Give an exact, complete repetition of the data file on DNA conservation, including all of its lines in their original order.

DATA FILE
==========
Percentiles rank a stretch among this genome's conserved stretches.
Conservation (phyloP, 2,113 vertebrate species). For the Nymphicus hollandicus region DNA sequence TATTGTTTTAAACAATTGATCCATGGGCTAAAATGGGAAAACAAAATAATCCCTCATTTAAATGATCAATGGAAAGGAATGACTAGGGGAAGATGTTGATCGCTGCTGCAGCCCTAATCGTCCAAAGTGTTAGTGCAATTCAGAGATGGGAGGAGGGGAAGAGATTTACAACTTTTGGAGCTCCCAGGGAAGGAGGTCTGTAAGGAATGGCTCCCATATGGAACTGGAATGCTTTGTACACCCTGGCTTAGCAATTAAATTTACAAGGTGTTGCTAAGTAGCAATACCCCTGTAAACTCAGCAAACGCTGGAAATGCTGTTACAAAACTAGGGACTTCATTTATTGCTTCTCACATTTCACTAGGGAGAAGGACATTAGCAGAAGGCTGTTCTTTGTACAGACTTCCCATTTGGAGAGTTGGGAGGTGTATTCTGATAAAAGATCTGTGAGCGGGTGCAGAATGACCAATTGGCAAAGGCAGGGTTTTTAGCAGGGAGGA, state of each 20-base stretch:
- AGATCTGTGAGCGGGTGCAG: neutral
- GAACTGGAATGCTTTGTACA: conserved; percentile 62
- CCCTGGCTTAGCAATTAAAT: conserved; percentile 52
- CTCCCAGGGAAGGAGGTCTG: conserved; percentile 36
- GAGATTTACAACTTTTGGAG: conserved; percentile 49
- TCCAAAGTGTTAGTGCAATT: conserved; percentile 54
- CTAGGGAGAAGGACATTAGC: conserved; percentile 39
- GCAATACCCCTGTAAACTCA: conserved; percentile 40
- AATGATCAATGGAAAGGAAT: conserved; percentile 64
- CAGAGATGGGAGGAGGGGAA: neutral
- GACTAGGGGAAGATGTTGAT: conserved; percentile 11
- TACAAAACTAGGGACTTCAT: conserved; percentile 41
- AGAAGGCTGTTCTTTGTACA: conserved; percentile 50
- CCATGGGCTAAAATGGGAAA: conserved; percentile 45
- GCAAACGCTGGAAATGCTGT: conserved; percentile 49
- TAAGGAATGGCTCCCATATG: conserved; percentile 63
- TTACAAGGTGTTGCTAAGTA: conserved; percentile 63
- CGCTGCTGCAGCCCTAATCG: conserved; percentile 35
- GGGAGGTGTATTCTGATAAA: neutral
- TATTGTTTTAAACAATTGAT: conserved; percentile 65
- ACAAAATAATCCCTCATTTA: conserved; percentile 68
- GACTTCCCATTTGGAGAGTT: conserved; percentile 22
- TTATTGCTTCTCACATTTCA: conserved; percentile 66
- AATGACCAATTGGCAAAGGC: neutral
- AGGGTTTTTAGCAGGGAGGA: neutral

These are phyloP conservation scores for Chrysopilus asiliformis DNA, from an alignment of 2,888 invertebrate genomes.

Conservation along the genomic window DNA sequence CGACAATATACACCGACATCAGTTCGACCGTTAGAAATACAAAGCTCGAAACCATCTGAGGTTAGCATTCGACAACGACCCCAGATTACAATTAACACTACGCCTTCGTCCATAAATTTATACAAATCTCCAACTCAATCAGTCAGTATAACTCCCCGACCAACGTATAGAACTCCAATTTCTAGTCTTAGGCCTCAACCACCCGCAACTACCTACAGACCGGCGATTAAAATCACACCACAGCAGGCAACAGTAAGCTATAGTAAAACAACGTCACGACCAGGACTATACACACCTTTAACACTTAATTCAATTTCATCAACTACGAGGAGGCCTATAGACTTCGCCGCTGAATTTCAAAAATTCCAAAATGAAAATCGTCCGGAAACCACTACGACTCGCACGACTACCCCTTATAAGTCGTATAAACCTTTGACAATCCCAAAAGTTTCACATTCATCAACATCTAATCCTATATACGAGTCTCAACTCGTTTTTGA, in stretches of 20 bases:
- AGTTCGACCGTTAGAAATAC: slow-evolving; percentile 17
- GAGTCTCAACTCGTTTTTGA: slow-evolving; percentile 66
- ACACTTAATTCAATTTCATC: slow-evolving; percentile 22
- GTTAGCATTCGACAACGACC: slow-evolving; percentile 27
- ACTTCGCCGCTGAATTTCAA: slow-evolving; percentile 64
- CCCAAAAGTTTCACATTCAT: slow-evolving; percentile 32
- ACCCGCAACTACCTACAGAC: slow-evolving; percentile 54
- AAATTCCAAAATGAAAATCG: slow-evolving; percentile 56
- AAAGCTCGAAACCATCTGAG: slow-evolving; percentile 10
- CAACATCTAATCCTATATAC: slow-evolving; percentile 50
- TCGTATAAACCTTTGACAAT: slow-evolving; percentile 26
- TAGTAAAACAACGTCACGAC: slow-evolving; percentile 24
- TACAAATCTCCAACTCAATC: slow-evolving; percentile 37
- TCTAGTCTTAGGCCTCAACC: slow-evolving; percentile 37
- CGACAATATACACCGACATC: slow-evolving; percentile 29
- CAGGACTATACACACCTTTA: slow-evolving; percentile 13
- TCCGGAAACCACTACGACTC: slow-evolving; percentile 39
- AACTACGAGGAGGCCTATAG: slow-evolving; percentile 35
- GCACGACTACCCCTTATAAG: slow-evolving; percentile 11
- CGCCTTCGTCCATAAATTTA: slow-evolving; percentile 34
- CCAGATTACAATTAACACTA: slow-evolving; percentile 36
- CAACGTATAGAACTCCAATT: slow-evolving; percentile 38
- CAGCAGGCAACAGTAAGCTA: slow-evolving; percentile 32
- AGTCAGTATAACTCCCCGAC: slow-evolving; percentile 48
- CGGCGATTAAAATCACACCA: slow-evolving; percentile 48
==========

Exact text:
Percentiles rank a stretch among this genome's conserved stretches.
Conservation (phyloP, 2,113 vertebrate species). For the Nymphicus hollandicus region DNA sequence TATTGTTTTAAACAATTGATCCATGGGCTAAAATGGGAAAACAAAATAATCCCTCATTTAAATGATCAATGGAAAGGAATGACTAGGGGAAGATGTTGATCGCTGCTGCAGCCCTAATCGTCCAAAGTGTTAGTGCAATTCAGAGATGGGAGGAGGGGAAGAGATTTACAACTTTTGGAGCTCCCAGGGAAGGAGGTCTGTAAGGAATGGCTCCCATATGGAACTGGAATGCTTTGTACACCCTGGCTTAGCAATTAAATTTACAAGGTGTTGCTAAGTAGCAATACCCCTGTAAACTCAGCAAACGCTGGAAATGCTGTTACAAAACTAGGGACTTCATTTATTGCTTCTCACATTTCACTAGGGAGAAGGACATTAGCAGAAGGCTGTTCTTTGTACAGACTTCCCATTTGGAGAGTTGGGAGGTGTATTCTGATAAAAGATCTGTGAGCGGGTGCAGAATGACCAATTGGCAAAGGCAGGGTTTTTAGCAGGGAGGA, state of each 20-base stretch:
- AGATCTGTGAGCGGGTGCAG: neutral
- GAACTGGAATGCTTTGTACA: conserved; percentile 62
- CCCTGGCTTAGCAATTAAAT: conserved; percentile 52
- CTCCCAGGGAAGGAGGTCTG: conserved; percentile 36
- GAGATTTACAACTTTTGGAG: conserved; percentile 49
- TCCAAAGTGTTAGTGCAATT: conserved; percentile 54
- CTAGGGAGAAGGACATTAGC: conserved; percentile 39
- GCAATACCCCTGTAAACTCA: conserved; percentile 40
- AATGATCAATGGAAAGGAAT: conserved; percentile 64
- CAGAGATGGGAGGAGGGGAA: neutral
- GACTAGGGGAAGATGTTGAT: conserved; percentile 11
- TACAAAACTAGGGACTTCAT: conserved; percentile 41
- AGAAGGCTGTTCTTTGTACA: conserved; percentile 50
- CCATGGGCTAAAATGGGAAA: conserved; percentile 45
- GCAAACGCTGGAAATGCTGT: conserved; percentile 49
- TAAGGAATGGCTCCCATATG: conserved; percentile 63
- TTACAAGGTGTTGCTAAGTA: conserved; percentile 63
- CGCTGCTGCAGCCCTAATCG: conserved; percentile 35
- GGGAGGTGTATTCTGATAAA: neutral
- TATTGTTTTAAACAATTGAT: conserved; percentile 65
- ACAAAATAATCCCTCATTTA: conserved; percentile 68
- GACTTCCCATTTGGAGAGTT: conserved; percentile 22
- TTATTGCTTCTCACATTTCA: conserved; percentile 66
- AATGACCAATTGGCAAAGGC: neutral
- AGGGTTTTTAGCAGGGAGGA: neutral

These are phyloP conservation scores for Chrysopilus asiliformis DNA, from an alignment of 2,888 invertebrate genomes.

Conservation along the genomic window DNA sequence CGACAATATACACCGACATCAGTTCGACCGTTAGAAATACAAAGCTCGAAACCATCTGAGGTTAGCATTCGACAACGACCCCAGATTACAATTAACACTACGCCTTCGTCCATAAATTTATACAAATCTCCAACTCAATCAGTCAGTATAACTCCCCGACCAACGTATAGAACTCCAATTTCTAGTCTTAGGCCTCAACCACCCGCAACTACCTACAGACCGGCGATTAAAATCACACCACAGCAGGCAACAGTAAGCTATAGTAAAACAACGTCACGACCAGGACTATACACACCTTTAACACTTAATTCAATTTCATCAACTACGAGGAGGCCTATAGACTTCGCCGCTGAATTTCAAAAATTCCAAAATGAAAATCGTCCGGAAACCACTACGACTCGCACGACTACCCCTTATAAGTCGTATAAACCTTTGACAATCCCAAAAGTTTCACATTCATCAACATCTAATCCTATATACGAGTCTCAACTCGTTTTTGA, in stretches of 20 bases:
- AGTTCGACCGTTAGAAATAC: slow-evolving; percentile 17
- GAGTCTCAACTCGTTTTTGA: slow-evolving; percentile 66
- ACACTTAATTCAATTTCATC: slow-evolving; percentile 22
- GTTAGCATTCGACAACGACC: slow-evolving; percentile 27
- ACTTCGCCGCTGAATTTCAA: slow-evolving; percentile 64
- CCCAAAAGTTTCACATTCAT: slow-evolving; percentile 32
- ACCCGCAACTACCTACAGAC: slow-evolving; percentile 54
- AAATTCCAAAATGAAAATCG: slow-evolving; percentile 56
- AAAGCTCGAAACCATCTGAG: slow-evolving; percentile 10
- CAACATCTAATCCTATATAC: slow-evolving; percentile 50
- TCGTATAAACCTTTGACAAT: slow-evolving; percentile 26
- TAGTAAAACAACGTCACGAC: slow-evolving; percentile 24
- TACAAATCTCCAACTCAATC: slow-evolving; percentile 37
- TCTAGTCTTAGGCCTCAACC: slow-evolving; percentile 37
- CGACAATATACACCGACATC: slow-evolving; percentile 29
- CAGGACTATACACACCTTTA: slow-evolving; percentile 13
- TCCGGAAACCACTACGACTC: slow-evolving; percentile 39
- AACTACGAGGAGGCCTATAG: slow-evolving; percentile 35
- GCACGACTACCCCTTATAAG: slow-evolving; percentile 11
- CGCCTTCGTCCATAAATTTA: slow-evolving; percentile 34
- CCAGATTACAATTAACACTA: slow-evolving; percentile 36
- CAACGTATAGAACTCCAATT: slow-evolving; percentile 38
- CAGCAGGCAACAGTAAGCTA: slow-evolving; percentile 32
- AGTCAGTATAACTCCCCGAC: slow-evolving; percentile 48
- CGGCGATTAAAATCACACCA: slow-evolving; percentile 48